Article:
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Conflating Apartheid

There is not doubt I tend to conflate the political economy on the southern shores of Lake Michigan with Israel’s occupation & settlement of Palestinian land. Granted there are significant limits to this comparison. Yet, it is clear the concentration of negative externalities attributable to our nation’s heavy industrial base seriously impairs our fence line communities and is very much a scar on the values of Democracy we hold dear. Simply put, Democracy does not exist here.

Existing Conditions:

  • Arguably the most polluted waters in the country – the Indiana Harbor Shipping Canal (IHSC): The only waterway to fail all beneficial uses.
    • Joerse Beach: most contaminated beach in the Great Lakes and third most in the country.
  • Arguably the most polluted air-shed in the country – Lake county indiana’s air-shed ranks as the 9th most polluted in the country (of 3140 counties) with the sources of pollution attributed to the three big industries concentrated on East Chicago’s lakefront – BP, Mittal Steel, and U.S. Steel.
  • A Gated Industrial Community with >80% of East Chicago’s land-use is dedicated to heavy industry – ~50% of these industrial lands are out of productive use and considered contaminated, e.g., brownfields
    • 14% of East Chicago’s land-use is dedicated Residential – ~17% of these residential properties are apart of a superfund site.

When I look at the impact our nation’s heavy industrial base has had on the local populations, culture, land, air, water and biology in my community, I see a misapplication of rights and justice – environmental justice. This prompts me to identify the problems with the fragmented pattern of land use, populations, and the expression of political will seen in the mapping of Palestinian lands.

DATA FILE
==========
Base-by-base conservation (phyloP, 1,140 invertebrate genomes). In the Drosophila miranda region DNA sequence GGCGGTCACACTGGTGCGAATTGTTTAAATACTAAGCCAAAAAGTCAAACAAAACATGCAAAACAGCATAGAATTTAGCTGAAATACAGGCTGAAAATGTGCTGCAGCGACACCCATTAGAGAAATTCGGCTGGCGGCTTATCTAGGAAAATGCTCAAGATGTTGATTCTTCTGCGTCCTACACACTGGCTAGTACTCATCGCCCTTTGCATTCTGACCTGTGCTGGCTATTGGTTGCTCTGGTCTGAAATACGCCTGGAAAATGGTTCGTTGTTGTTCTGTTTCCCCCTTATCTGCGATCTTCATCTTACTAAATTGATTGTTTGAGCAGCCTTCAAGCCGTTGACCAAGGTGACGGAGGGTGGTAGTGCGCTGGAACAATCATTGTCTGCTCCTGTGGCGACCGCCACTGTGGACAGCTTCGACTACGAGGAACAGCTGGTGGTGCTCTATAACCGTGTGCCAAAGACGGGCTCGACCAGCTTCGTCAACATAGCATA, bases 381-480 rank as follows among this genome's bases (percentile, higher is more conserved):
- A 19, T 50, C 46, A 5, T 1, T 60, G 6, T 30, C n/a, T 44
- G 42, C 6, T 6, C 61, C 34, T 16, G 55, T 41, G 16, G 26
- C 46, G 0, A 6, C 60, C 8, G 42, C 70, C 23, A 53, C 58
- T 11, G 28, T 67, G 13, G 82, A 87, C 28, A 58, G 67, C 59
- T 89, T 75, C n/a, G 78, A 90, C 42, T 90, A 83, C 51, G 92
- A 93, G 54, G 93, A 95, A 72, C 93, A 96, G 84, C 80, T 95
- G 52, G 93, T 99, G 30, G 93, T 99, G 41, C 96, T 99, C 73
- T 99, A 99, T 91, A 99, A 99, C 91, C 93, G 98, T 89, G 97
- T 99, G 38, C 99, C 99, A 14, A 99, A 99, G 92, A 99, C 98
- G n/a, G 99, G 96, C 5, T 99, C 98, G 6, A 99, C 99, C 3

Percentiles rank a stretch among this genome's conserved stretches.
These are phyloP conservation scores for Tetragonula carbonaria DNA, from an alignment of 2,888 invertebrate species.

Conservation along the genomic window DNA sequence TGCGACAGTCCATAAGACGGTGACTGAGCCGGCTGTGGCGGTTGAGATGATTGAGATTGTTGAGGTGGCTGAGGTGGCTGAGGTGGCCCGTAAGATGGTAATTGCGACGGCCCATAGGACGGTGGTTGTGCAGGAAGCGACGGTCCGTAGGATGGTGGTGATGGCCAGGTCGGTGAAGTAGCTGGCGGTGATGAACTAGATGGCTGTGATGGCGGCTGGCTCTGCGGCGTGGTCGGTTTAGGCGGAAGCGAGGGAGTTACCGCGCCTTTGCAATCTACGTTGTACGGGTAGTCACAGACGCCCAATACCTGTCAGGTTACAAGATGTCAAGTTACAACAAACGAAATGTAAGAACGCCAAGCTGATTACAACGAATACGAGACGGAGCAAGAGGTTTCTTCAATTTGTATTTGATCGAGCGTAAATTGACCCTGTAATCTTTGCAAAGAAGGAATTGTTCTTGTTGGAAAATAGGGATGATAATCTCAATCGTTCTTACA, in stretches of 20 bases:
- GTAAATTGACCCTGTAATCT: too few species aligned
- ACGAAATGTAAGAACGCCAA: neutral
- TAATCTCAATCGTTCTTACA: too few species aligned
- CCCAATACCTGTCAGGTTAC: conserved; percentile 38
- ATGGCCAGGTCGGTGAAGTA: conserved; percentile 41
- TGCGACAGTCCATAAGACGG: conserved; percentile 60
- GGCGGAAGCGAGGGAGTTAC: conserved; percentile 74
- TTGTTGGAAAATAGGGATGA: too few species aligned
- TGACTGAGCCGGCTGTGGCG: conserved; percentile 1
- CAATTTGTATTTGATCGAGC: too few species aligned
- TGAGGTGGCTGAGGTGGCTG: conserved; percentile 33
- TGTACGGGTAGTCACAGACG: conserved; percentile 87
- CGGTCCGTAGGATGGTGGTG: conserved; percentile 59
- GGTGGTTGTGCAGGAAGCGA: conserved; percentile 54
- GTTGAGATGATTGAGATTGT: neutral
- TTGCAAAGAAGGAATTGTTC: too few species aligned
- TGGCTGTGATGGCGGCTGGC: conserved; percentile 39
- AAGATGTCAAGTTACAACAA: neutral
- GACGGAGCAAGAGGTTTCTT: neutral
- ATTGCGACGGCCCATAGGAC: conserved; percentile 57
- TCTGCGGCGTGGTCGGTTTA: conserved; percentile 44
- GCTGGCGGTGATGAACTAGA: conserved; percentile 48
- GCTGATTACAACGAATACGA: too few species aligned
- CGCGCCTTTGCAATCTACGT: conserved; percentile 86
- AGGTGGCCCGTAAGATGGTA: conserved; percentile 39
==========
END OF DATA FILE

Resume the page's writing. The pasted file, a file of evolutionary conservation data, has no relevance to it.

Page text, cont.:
Categories: International
  1. February 3rd, 2010 at 15:42 | #1

    Words like “apartheid”, “fascism”, “empire”, “torture”, etc., are painful for people to hear when applied to their own societies or to societies they identify with, but that is why they MUST be used. The delusion of normality is relentless until pierced. It’s continuity is its strength.

    And I think you are right to use the word in relation not only to Palestine, but also in relation to the US. The fact that the use of this word in relation to the screamingly obvious reality of apartheid on the ground in our cities is a tribute to the relentless power of the delusion of normality. Call it what it is. That’s the only way to change the discussion. Carter did that for Israel and his recent recanting (effectively) can’t pull it back.

    ‘Whatever you call it’ DOES matter.

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